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What are we reading in March 2020?

4 years ago

I'm reading The Paragon Hotel which was recommended here. So far I'm not far enough into it say one way or the other.

Also in my book pile are A Town Like Alice by Shute (need to go to a different library for the Trustee from the Toolroom so I got this one instead) and Olive Kitteridge all based on recommendations here. I look forward to reading them.

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As always, it's helpful if you bold titles if you can, rate the books 1-5 and say whether you think it'd be good for book group.


So what are you reading?

Comments (121)

  • 4 years ago
    last modified: 4 years ago

    You can read Ebooks on any PC or tablet, including, I believe, the inexpensive Chromebooks. Any app, if needed, is free. Most libraries offer free Ebooks and of course they're sold on the Amazon site for prices lower than buying actual books.

    I just looked on the Amazon site, Amazon as the seller has refurbished Kindles for $60. A price most people can afford or easily save up to cover (whether before or after the purchase).

  • 4 years ago

    I’m listening to Julie/Julia on audiobook. I watched the movie recently, so now the book. It goes into much more detail, of course. And clarifies for me that yes, sometimes Julie and Eric didn’t eat dinner until after 9 pm.

    Then, last weekend my local PBS station played several French Chef episodes. And yesterday I picked up the series videos from the library, and along with my regular groceries got some beef, mushrooms, and red wine, to try bœuf bourgignon from my mother’s old Mastering the Art.

    I kind of tend to obsess, sometimes.

    Here‘s an interesting thing about Mastering. My copy is a 1967 printing. I gave my dear friend a newer edition last year. We were comparing editions, then read an intro to hers that said, in short, some foods have changed since 1961, such as some dry goods are processed differently, etc, so the recipes have had to change accordingly. Bœuf bourgignon doesn‘t have many processed foods, although I wonder if less beef was corn-fed in 1961? And will that matter for this?

    I love when something takes me down a rabbit hole like that.

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  • 4 years ago

    I have had my kindle for a few years and cannot believe how much I love it. I have grown to strongly prefer to read on it as opposed to an actual book. The convenience, the lighting, all of those factor into this. But now, especially, to be able to borrow without leaving my house is just the best. By the way, I think I have paid for one or two books in the 3 or more years that I have been enjoying my kindle. Most I am able to borrow from the library. Some of the older classics are available (FREE) on various websites. If anyone is considering a kindle, the paperwhite is superb because it is glare free and you can read it outside, inside, anywhere.

    (I get no $$ from the promotion. Lol)

  • 4 years ago

    My daughter and I have of course been texting constantly-we just had to cancel a long planned visit from her for spring break (sigh). Anyway her message last night was a screen shot that most local DC-area libraries are shutting down with a two word personal comment: "I'm f**ked" Which is a sentiment I share LOL.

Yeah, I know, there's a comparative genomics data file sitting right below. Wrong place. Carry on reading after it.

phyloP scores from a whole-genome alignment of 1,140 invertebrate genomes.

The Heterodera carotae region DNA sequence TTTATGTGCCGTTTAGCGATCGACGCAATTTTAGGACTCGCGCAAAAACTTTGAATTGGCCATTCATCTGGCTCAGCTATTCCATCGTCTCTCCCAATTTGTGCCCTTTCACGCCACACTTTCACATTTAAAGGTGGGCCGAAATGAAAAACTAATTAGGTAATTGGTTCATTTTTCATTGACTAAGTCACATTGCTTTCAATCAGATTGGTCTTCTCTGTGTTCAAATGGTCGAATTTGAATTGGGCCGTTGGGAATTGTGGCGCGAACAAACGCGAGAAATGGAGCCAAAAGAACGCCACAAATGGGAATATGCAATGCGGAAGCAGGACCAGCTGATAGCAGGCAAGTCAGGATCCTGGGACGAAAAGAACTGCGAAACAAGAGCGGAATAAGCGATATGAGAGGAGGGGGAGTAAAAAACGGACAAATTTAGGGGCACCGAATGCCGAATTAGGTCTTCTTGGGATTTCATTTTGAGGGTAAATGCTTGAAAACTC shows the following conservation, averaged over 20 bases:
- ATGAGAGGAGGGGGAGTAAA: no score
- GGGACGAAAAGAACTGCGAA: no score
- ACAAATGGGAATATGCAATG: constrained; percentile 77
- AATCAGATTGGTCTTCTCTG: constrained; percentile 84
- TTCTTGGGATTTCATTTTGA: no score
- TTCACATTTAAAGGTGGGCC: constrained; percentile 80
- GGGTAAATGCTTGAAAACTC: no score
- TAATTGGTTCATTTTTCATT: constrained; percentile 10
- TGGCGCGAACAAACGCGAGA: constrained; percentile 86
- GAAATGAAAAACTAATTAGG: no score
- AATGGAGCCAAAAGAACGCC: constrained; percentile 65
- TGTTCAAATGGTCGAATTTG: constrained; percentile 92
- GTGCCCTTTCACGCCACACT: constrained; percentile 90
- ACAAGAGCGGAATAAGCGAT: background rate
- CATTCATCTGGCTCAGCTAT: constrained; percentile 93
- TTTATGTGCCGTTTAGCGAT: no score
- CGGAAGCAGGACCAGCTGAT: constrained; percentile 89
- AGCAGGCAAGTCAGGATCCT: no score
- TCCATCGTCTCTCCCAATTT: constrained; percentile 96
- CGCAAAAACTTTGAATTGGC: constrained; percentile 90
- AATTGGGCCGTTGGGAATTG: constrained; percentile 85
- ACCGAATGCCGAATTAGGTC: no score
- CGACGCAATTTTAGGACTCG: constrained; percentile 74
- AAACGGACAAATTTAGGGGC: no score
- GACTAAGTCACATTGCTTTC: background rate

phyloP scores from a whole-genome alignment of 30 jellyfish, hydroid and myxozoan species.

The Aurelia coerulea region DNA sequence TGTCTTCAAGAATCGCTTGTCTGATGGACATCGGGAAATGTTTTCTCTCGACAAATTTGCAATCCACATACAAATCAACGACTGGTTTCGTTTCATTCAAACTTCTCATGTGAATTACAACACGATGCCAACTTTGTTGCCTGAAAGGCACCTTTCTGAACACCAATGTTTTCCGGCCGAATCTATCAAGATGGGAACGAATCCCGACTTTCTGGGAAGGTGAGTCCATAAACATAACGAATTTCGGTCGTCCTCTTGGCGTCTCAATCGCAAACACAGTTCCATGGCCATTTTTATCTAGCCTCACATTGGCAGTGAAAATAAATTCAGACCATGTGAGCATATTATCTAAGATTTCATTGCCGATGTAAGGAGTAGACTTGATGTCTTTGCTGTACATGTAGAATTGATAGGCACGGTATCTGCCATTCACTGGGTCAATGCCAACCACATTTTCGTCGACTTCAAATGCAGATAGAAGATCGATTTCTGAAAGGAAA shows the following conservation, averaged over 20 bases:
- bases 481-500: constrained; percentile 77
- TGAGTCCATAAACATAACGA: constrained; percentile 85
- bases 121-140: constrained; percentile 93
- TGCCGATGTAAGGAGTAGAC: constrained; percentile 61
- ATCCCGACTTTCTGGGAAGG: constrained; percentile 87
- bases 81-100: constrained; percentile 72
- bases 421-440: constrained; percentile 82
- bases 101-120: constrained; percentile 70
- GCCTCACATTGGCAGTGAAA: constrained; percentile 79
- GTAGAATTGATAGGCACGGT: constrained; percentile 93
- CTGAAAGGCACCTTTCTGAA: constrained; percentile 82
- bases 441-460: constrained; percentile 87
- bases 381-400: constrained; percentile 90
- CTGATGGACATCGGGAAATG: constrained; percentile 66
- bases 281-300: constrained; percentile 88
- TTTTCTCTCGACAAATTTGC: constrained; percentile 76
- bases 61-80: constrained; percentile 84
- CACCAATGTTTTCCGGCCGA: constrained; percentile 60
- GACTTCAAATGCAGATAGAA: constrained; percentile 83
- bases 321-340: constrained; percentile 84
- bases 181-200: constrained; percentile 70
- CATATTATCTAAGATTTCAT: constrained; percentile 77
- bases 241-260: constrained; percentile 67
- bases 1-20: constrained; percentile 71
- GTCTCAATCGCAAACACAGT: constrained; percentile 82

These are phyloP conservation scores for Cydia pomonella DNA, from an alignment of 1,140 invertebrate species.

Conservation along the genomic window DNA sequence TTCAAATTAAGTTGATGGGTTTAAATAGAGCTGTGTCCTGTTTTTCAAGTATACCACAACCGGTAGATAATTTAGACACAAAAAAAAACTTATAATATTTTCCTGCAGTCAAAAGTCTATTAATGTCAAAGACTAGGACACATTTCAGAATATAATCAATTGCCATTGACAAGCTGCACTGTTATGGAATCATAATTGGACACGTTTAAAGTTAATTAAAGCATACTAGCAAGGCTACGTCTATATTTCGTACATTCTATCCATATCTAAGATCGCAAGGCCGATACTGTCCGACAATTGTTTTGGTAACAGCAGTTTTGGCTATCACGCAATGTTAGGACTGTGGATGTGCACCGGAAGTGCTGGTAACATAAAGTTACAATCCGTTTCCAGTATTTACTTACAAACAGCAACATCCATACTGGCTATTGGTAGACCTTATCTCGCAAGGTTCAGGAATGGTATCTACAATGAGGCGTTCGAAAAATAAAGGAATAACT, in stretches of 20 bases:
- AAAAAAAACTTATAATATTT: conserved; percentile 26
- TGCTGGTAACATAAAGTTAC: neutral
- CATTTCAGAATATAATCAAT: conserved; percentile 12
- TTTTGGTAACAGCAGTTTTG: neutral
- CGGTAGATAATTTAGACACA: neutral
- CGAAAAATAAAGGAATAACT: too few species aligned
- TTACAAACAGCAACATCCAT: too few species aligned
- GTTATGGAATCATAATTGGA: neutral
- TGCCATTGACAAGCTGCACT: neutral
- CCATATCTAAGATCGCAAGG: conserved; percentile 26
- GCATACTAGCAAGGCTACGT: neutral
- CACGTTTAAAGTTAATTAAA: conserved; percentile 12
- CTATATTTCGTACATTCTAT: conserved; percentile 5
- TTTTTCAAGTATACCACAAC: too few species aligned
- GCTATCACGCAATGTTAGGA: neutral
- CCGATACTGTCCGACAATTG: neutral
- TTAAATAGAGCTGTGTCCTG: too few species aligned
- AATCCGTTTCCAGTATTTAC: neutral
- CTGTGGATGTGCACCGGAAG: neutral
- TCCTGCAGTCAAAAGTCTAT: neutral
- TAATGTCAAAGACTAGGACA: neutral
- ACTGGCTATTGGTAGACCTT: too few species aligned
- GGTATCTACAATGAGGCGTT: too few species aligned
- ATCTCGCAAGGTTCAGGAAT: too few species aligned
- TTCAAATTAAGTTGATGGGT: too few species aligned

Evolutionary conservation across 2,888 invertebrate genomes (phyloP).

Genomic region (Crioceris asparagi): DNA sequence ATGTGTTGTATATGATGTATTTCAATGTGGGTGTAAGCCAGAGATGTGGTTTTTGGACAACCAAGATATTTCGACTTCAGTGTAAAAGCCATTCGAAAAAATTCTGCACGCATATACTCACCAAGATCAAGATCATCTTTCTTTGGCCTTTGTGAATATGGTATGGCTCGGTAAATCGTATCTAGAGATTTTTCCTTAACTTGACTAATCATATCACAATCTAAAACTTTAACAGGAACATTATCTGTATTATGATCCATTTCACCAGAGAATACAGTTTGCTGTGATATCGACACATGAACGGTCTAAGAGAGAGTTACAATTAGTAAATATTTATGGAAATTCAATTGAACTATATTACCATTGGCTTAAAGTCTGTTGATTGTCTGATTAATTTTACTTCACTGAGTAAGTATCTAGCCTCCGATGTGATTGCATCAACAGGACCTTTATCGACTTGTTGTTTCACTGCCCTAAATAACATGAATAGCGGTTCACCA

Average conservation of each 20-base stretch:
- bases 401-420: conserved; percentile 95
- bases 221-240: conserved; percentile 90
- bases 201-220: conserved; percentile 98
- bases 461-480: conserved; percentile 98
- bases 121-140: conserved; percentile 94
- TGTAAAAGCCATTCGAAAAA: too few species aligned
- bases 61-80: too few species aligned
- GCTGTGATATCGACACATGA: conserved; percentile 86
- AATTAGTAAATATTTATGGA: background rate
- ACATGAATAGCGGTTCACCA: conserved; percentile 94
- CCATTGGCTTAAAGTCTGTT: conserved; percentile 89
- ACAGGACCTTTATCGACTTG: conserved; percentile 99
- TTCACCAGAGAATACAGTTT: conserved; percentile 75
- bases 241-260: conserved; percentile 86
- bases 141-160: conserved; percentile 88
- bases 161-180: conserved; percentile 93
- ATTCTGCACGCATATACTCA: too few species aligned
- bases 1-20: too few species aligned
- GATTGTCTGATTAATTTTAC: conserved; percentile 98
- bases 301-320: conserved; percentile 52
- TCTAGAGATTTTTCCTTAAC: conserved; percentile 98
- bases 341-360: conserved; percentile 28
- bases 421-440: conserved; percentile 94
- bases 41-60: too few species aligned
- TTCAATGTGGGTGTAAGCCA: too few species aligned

We're extremely fortunate to be retired and living a lifestyle that is easily conducive to staying away from crowds.....but drying up my book source, now that's a national emergency!

    Fortunately I've got a pretty solid set of to-be-reads on my shelf including the first two volumes of Hillary Mantel's Cromwell trilogy; I had checked those out to re-read before tackling The Mirror and The Light which was just released. Both are wonderful if dense so time to head back to Tudor England and stay there corona-worry free :).

    I'm also lucky enough to have access to two systems which use Overdrive so I can maintain a steady supply of my favorite addiction.

  • 4 years ago

    If what I'm reading is engaging me, I stop noticing the medium altogether. While there's a certain homeliness to a physical book, reading on an iPad has some real benefits, e.g., adjusting font and text size, not having to hold the darn thing, quick search for a person or episode in earlier chapters.

    I'm about 2/3 through The Splendid and the Vile and it's quite heavy for its size with text on the small side. It's definitely added more physical weight to a weighty subject.

  • 4 years ago
    last modified: 4 years ago

    DH is at our library now, 'stocking up'. We had news yesterday that the doors will close this afternoon for 'however' long.

    I have The Mirror and The Light and Arthur Phillip's The King at the Edge of the World -- which I like well enough to ask DH to look for more. I'm reading about Cromwell, beginning with Anne Boleyn's execution, where Elizabeth is a toddler, then I go to the Phillips' novel, where Elizabeth is dying without issue -- and the powers that be are spying, trying to determine if James is the Protestant he claims to be or (unsuitably) Catholic. Plenty of nasty skulduggery in both novels. (I just had to look up 'skulduggery'. Ha-ha! It's Scots!)

  • 4 years ago